David Hume, His Theory of Knowledge and Morality


A man who wants a philosophy by which to live, may be compared to a man who wants a house to inhabit or a ship in which to make a voyage; and like them he requires in his expert advisers two different capacities, the creative capacity to produce a satisfying design, and the critical capacity to ensure the adequacy of the scantlings and the soundness of the materials and fastenings.

Hume is emphatically a philosopher of the critical kind. And his advice is essentially wholesome. What he tells us to do is to examine our own nature, and the character and limitations of our reason. We shall then not be tempted to adopt any pretentious systems of philosophy, designs specifying materials which are not to be found in human nature, towers and pinnacles for which we cannot provide support, and a general lofty magnificence which is not in accordance with the requirements of our nature, but serves only to gratify an unjustifiable intellectual pride.

To drop the metaphor and quote Hume's own words, "Philosophical decisions", he tells us in the penultimate section of the "Enquiry concerning the Human Understanding", "are nothing but the reflections of common life, methodised and corrected . . ."; we "will never be tempted to go beyond common life, so long as we consider the imperfection of those faculties which we employ, their narrow reach, and their inaccurate operations. While we cannot give a satisfactory reason why we believe, after a thousand experiments, that a stone will fall or fire burn; can we ever satisfy ourselves concerning any determination, which we may form, with regard to the origin of worlds, the situation of nature, from, and to eternity? . . ."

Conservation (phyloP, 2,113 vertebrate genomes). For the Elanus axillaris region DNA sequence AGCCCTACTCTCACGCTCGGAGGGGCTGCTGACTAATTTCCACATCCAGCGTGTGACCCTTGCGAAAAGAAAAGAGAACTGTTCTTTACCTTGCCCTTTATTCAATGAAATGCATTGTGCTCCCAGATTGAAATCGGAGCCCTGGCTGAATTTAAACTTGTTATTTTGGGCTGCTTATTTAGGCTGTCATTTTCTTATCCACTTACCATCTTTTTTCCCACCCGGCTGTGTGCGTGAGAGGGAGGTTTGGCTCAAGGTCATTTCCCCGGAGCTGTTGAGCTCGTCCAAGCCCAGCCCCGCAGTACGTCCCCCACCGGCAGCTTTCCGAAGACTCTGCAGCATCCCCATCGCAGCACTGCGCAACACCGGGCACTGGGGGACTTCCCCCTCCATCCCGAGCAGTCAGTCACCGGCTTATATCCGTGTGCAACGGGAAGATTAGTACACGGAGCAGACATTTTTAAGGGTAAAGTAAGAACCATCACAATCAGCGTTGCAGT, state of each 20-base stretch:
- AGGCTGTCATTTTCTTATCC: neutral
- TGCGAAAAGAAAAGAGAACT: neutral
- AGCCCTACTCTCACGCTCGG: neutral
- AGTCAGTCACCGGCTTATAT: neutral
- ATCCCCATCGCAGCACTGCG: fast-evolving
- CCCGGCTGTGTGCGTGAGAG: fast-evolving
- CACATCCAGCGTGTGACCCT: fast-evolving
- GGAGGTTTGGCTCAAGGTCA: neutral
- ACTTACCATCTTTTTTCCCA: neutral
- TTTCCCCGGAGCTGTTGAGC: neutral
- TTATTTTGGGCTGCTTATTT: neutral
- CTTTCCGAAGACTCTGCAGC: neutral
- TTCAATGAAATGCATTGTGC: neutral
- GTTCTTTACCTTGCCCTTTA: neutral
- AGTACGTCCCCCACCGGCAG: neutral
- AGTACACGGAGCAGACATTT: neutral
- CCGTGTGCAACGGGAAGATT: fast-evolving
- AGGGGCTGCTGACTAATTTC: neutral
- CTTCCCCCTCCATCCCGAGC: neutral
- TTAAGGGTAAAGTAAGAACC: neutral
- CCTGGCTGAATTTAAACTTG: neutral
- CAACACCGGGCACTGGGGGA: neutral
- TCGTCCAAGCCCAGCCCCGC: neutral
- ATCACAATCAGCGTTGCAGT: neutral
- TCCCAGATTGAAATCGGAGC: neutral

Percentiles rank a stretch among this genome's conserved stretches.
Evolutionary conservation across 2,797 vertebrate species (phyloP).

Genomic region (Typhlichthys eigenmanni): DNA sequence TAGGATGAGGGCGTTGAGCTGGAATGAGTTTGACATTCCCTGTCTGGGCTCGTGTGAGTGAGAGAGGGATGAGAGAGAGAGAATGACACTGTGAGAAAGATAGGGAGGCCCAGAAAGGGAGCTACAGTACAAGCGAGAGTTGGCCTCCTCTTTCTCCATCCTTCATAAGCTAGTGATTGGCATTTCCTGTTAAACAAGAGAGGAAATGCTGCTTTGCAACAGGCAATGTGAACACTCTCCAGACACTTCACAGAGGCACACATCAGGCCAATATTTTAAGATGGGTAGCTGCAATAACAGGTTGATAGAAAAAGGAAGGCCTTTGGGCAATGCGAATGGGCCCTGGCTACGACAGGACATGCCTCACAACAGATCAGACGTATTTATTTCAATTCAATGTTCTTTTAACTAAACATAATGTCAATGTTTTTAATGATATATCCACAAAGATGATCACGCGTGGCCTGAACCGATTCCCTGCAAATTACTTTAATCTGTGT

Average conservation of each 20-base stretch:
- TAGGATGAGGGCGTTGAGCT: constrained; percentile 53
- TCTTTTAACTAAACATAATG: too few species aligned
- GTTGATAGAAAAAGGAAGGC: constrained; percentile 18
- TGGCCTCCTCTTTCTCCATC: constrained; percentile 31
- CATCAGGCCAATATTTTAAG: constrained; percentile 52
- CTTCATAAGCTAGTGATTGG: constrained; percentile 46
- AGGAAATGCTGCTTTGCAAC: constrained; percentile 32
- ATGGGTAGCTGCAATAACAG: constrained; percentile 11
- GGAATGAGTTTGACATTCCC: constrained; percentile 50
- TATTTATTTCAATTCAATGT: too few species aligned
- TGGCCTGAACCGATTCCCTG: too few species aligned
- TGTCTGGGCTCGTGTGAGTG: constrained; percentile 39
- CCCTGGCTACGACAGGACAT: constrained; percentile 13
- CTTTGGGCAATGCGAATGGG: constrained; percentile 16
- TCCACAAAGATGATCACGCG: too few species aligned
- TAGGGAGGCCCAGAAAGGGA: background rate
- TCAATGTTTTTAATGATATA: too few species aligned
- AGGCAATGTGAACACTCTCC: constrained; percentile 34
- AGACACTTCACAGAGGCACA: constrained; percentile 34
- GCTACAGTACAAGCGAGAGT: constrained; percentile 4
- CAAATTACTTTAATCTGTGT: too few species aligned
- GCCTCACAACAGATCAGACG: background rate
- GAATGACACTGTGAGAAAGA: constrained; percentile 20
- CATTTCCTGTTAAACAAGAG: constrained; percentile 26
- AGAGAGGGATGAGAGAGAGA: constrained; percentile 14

Additional information

Publisher: Place of publication:
  • London
Publication year:
  • 1951


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